Tuesday, 1 July 2008

118. William Boyce - Eight Symphonies, op.2 (1760)


Title: Eight Symphonies Op.2
Performer: Aradia Ensemble
Director: Kevin Mallon
Year: 2003
Length: 1 hour 2 minutes


After finishing off the two great names of high baroque with Bach and Handel going off the list in quick succession we now get rid of Baroque itself with this recording of William Boyce's Eight Symphonies. Although the concept of symphony points us towards the Classical period that is coming up right after this, these are still very Baroque pieces.

The fact that we jumped 10 years from Theodora to these pieces and they still sound very much in the Baroque tradition is indicative of their lack of inventiveness. We are at a time where baroque is fast becoming unfashionable.

Boyce does have his own merits, however. The symphonies are lovely, with a very airy disposition, even in the slow movements, with some impressive martial stuff in Symphony number 5 for example. A lovely collection of music, on the Baroque side of the transition to the classical period.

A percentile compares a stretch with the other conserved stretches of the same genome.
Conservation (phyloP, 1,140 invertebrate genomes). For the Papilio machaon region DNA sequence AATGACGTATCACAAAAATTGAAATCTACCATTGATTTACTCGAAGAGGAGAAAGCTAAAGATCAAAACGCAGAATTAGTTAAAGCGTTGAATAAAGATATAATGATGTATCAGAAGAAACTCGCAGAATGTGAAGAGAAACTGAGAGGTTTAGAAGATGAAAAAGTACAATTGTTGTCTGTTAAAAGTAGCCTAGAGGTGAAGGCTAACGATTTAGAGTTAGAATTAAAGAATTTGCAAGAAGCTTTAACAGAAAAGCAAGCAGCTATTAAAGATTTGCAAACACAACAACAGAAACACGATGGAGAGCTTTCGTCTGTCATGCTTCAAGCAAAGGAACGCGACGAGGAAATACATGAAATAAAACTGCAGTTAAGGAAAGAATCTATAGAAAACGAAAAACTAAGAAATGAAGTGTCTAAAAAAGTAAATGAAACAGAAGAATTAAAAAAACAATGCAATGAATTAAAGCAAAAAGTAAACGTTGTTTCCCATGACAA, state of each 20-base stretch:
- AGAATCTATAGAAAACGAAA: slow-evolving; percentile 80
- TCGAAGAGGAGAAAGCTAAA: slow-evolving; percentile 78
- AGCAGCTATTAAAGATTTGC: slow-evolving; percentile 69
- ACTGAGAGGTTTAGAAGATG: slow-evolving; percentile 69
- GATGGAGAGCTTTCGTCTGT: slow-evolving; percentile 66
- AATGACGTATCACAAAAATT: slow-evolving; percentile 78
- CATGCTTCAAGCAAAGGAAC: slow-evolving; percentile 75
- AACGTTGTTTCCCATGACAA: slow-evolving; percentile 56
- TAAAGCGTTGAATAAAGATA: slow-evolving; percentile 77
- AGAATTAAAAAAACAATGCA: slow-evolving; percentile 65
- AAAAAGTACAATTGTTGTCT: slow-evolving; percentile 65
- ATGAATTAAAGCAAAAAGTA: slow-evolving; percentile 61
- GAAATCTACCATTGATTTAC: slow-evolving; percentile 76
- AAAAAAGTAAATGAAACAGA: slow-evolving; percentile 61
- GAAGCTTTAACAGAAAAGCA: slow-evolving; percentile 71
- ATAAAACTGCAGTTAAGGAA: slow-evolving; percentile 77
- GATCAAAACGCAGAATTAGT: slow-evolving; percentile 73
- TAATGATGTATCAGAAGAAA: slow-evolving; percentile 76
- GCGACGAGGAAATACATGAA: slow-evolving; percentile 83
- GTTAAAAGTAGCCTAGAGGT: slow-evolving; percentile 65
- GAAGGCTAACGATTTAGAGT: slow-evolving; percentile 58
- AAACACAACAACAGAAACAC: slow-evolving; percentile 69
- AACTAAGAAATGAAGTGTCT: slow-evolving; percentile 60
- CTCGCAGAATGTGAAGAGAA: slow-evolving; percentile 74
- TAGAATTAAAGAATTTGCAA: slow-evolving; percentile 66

Final Grade



From Wikipedia:

Boyce is best known for his set of eight symphonies, his anthems and his odes. He also wrote the masque Peleus and Thetis and songs for John Dryden's Secular Masque, incidental music for William Shakespeare's The Tempest, Cymbeline, Romeo and Juliet and The Winter's Tale, and a quantity of chamber music including a set of twelve trio sonatas.

Boyce was largely forgotten after his death and he remains a little-performed composer today, although a number of his pieces were rediscovered in the 1930s and Constant Lambert edited and sometimes conducted his works.

First Movement of the 4th Symphony:

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